Title:

Kind
Code:

A1

Abstract:

Modeling spatial correlations of semiconductor characteristic variations is disclosed. In one embodiment, a method includes developing a solution for each of a plurality of specific forms of spatial correlations of a characteristic of a circuit design and developing a plurality of solution methods for a given spatial correlation; selecting one of the solutions that is closest to a desired spatial correlation; and modeling the desired spatial correlation using the selected solution.

Inventors:

Lu, Ning (Essex Junction, VT, US)

Application Number:

12/028854

Publication Date:

08/13/2009

Filing Date:

02/11/2008

Export Citation:

Primary Class:

Other Classes:

716/136

International Classes:

View Patent Images:

Related US Applications:

Primary Examiner:

LEVIN, NAUM B

Attorney, Agent or Firm:

IBM Intellectual Property Law Department (Endicott, NY, US)

Claims:

What is claimed is:

1. A method comprising: developing a solution for each of a plurality of specific forms of spatial correlations of a characteristic of a circuit design and developing a plurality of solution methods for a given spatial correlation; selecting one of the solutions that is closest to a desired spatial correlation; and modeling the desired spatial correlation using the selected solution.

2. The method of claim 1, wherein the developing includes: dividing a two-dimensional chip region into a sub-region grid of I rows and J columns; defining a two-dimensional spatial correlation C(i, j; k, l) on the sub-region grid such that each grid point (i, j) or (k, l) represents one sub-region; and treating two instances of the characteristic within a common sub-region as perfectly correlated, and treating two instances of the characteristic in different sub-regions as either partially correlated or completely un-correlated.

3. The method of claim 2, wherein the modeling includes modeling the desired spatial correlation as a translational invariant having a correlation range of (M-1) rows in a row direction and of (N-1) columns in a column direction such that:

*C*(*i,j;i±m,j±n*)=*F*(*M,m;N,n*),

*F*(*M,*0;*N,*0)=1,*F*(*M,M;N,n*)=*F*(*M,m;N,N*)=0, m=0, 1, 2, . . . , M, n=0, 1, 2, . . . , N; and for all others, C(i, j; k,l)=0, and a solution therefore uses (I+M−1)(J+N−1) independent stochastic variables to represent IJ correlated characteristic variables: ${x}_{\mathrm{ij}}={x}_{0}+\sigma \ue89e\sum _{k=1}^{M}\ue89e\sum _{l=1}^{N}\ue89e{A}_{\mathrm{kl}}\ue89e{g}_{i+k-1,j+l-1},\text{}\ue89ei=1,2,\dots \ue89e\phantom{\rule{0.8em}{0.8ex}},I,\phantom{\rule{0.8em}{0.8ex}}\ue89ej=1,2,\dots \ue89e\phantom{\rule{0.8em}{0.8ex}},J,$ where x_{ij }is an instance of the characteristic in sub-region (i, j), x_{0 }is a mean value of the characteristic, σ is a standard deviation of the characteristic, each g_{ij }is an independent stochastic, random variable of mean zero and standard deviation one, and MN coefficients A_{kl }satisfy a total of MN conditions: $F\ue8a0\left(M,m;N,n\right)=\sum _{k=1}^{M-m}\ue89e\sum _{l=1}^{N-n}\ue89e{A}_{k,l}\ue89e{A}_{k+m,l+n},\text{}\ue89em=0,1,2,\dots \ue89e\phantom{\rule{0.8em}{0.8ex}},M-1,\phantom{\rule{0.8em}{0.8ex}}\ue89en=0,1,2,\dots \ue89e\phantom{\rule{0.8em}{0.8ex}},N-1.$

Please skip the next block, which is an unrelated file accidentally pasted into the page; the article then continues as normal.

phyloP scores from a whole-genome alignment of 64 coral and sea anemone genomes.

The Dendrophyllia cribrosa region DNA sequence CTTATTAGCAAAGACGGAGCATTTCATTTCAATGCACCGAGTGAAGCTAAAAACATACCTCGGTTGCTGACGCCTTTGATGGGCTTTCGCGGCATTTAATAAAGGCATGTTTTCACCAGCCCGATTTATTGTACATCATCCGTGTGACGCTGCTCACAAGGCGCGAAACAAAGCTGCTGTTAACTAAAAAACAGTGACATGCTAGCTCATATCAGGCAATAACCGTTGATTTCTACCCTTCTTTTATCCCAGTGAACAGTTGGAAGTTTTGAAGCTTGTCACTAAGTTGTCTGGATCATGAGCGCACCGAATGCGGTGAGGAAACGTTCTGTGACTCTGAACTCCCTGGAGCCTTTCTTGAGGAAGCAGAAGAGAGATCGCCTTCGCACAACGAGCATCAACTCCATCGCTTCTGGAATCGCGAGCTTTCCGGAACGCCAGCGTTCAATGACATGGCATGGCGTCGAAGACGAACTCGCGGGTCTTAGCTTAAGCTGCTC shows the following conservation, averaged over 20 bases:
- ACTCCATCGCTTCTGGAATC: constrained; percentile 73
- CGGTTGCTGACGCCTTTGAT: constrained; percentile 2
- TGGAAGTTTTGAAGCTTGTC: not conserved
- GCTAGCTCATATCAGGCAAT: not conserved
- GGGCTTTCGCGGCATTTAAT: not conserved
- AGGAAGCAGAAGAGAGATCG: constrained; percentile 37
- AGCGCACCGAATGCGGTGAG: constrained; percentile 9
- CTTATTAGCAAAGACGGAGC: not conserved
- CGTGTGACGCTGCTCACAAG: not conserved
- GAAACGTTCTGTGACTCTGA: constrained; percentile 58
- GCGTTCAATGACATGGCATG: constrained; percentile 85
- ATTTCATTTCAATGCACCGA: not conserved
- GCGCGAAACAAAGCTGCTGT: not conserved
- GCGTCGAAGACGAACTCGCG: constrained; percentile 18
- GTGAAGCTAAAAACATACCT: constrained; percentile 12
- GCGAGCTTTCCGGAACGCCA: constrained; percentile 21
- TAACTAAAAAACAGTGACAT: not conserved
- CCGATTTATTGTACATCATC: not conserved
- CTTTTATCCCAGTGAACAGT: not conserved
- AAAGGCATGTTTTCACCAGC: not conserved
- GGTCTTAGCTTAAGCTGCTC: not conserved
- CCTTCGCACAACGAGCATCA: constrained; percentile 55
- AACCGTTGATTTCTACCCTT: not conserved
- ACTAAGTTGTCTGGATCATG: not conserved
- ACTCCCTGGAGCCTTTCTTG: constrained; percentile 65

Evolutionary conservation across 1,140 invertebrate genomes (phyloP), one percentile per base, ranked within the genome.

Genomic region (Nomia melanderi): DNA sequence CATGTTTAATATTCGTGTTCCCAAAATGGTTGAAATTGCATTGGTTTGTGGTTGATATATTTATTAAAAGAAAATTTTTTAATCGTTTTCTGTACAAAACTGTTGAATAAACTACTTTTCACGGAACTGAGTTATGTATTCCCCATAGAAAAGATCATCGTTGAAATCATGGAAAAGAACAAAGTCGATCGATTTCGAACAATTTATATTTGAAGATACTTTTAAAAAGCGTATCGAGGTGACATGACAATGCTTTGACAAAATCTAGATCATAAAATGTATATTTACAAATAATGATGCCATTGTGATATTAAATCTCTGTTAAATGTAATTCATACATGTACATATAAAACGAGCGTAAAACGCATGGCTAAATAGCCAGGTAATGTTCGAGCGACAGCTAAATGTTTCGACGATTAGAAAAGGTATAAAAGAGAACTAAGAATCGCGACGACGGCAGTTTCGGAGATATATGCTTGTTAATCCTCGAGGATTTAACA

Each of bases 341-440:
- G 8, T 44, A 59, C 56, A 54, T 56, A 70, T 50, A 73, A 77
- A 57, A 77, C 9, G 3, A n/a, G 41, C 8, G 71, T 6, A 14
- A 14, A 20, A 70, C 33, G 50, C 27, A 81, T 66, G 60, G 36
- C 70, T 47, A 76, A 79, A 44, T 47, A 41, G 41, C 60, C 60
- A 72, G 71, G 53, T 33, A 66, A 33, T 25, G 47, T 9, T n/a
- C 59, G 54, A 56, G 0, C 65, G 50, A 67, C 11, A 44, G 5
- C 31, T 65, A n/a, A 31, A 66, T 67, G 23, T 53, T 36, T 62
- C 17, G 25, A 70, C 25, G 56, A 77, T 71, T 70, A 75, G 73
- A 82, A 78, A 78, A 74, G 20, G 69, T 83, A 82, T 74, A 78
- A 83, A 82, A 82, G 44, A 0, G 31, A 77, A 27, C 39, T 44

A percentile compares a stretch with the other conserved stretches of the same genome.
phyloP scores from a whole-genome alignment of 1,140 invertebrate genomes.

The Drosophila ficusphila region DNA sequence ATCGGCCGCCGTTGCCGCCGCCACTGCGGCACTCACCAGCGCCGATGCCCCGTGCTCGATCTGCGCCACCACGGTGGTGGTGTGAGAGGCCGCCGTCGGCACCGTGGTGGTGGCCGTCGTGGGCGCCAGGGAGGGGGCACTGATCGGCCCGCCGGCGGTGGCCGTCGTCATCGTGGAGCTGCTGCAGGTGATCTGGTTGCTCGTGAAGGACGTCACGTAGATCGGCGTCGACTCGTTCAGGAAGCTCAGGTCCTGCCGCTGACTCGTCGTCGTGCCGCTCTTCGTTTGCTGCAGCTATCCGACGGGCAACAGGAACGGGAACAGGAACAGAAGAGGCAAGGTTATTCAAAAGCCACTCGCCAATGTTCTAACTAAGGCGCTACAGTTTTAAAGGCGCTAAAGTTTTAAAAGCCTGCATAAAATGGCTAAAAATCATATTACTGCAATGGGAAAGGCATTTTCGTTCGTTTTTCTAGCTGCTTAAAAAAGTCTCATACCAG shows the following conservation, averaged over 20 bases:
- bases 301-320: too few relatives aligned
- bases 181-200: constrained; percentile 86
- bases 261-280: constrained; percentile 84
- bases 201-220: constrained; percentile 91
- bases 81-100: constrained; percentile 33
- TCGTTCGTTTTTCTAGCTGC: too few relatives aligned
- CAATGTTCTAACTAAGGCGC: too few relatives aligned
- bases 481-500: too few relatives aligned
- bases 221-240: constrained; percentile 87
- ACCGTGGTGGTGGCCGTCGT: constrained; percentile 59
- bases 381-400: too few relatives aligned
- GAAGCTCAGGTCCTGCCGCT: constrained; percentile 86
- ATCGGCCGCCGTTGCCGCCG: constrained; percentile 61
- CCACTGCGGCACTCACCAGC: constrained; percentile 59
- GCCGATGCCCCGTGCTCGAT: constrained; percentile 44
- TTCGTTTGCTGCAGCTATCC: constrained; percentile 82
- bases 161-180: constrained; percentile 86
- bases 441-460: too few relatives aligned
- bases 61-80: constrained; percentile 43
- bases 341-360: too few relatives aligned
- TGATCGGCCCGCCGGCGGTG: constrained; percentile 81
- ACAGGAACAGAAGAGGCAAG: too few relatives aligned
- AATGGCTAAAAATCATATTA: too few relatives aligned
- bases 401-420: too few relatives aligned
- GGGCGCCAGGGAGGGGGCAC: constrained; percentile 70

4. The method of claim 2, wherein the two-dimensional spatial correlation is represented as a product of two one-dimensional spatial correlations:

*F*(*M,m;N,n*)=*f*_{1}(*M,m*)*f*_{2}(*N,n*),*m=*0, 1, 2, . . . , *M,n=*0, 1, 2, . . . , *N, * where the one-dimensional spatial correlations have relations:

*f*_{i}(*M,*0)=1*,f*_{1}(*M,M*)=0,

*f*_{2}(*N,*0)=1,*f*_{2}(*N,N*)=0, and a two-dimensional solution is given by a product of two one-dimensional solutions:

A_{kl}=a_{k}b_{l},k=1, 2, . . . , M,l=1, 2, . . . , N, where M coefficients a_{k }satisfy M relations: $\sum _{k=1}^{M-m}\ue89e{a}_{k}\ue89e{a}_{k+m}={f}_{1}\ue8a0\left(M,m\right),\phantom{\rule{0.8em}{0.8ex}}\ue89em=0,1,2,\dots \ue89e\phantom{\rule{0.8em}{0.8ex}},M-1,\mathrm{and}$ N coefficients b_{l }satisfy N relations: $\sum _{l=1}^{N-n}\ue89e{b}_{l}\ue89e{b}_{l+n}={f}_{2}\ue8a0\left(N,n\right),\phantom{\rule{0.8em}{0.8ex}}\ue89en=0,1,2,\dots \ue89e\phantom{\rule{0.8em}{0.8ex}},N-1.$

5. The method of claim 4, wherein one of the plurality of one-dimensional spatial correlations includes a linear-decay spatial correlation:${f}_{1}\ue8a0\left(M,m\right)=1-\frac{m}{M},\phantom{\rule{0.8em}{0.8ex}}\ue89em=0,1,2,\dots \ue89e\phantom{\rule{0.8em}{0.8ex}},M,$ which has a solution: ${a}_{k}=\frac{1}{\sqrt{M}},\phantom{\rule{0.8em}{0.8ex}}\ue89ek=1,2,\dots \ue89e\phantom{\rule{0.8em}{0.8ex}},M.$

6. The method of claim 4, wherein one of the plurality of one-dimensional spatial correlations includes a spatial correlation of Gaussian distribution:$f\ue8a0\left(M,m\right)=\mathrm{exp}\left(-\frac{{\eta}^{2}\ue89e{m}^{2}}{4\ue89e\phantom{\rule{0.3em}{0.3ex}}\ue89e{M}^{2}}\right),\phantom{\rule{0.8em}{0.8ex}}\ue89em=1,2,\dots \ue89e\phantom{\rule{0.8em}{0.8ex}},M-1,$ which has a solution of being also a truncated Gaussian distribution but with a smaller (x 1/√{square root over (2)}) standard deviation: ${a}_{k}=\mathrm{\beta exp}\left[-\frac{{{\eta}^{2}\ue8a0\left(k-{k}_{0}\right)}^{2}}{2\ue89e\phantom{\rule{0.3em}{0.3ex}}\ue89e{M}^{2}}\right],\phantom{\rule{0.8em}{0.8ex}}\ue89ek=1,2,\dots \ue89e\phantom{\rule{0.8em}{0.8ex}},M,\phantom{\rule{0.8em}{0.8ex}}\ue89e{k}_{0}=\frac{1}{2}\ue89e\left(M+1\right),$ where β is a normalization constant.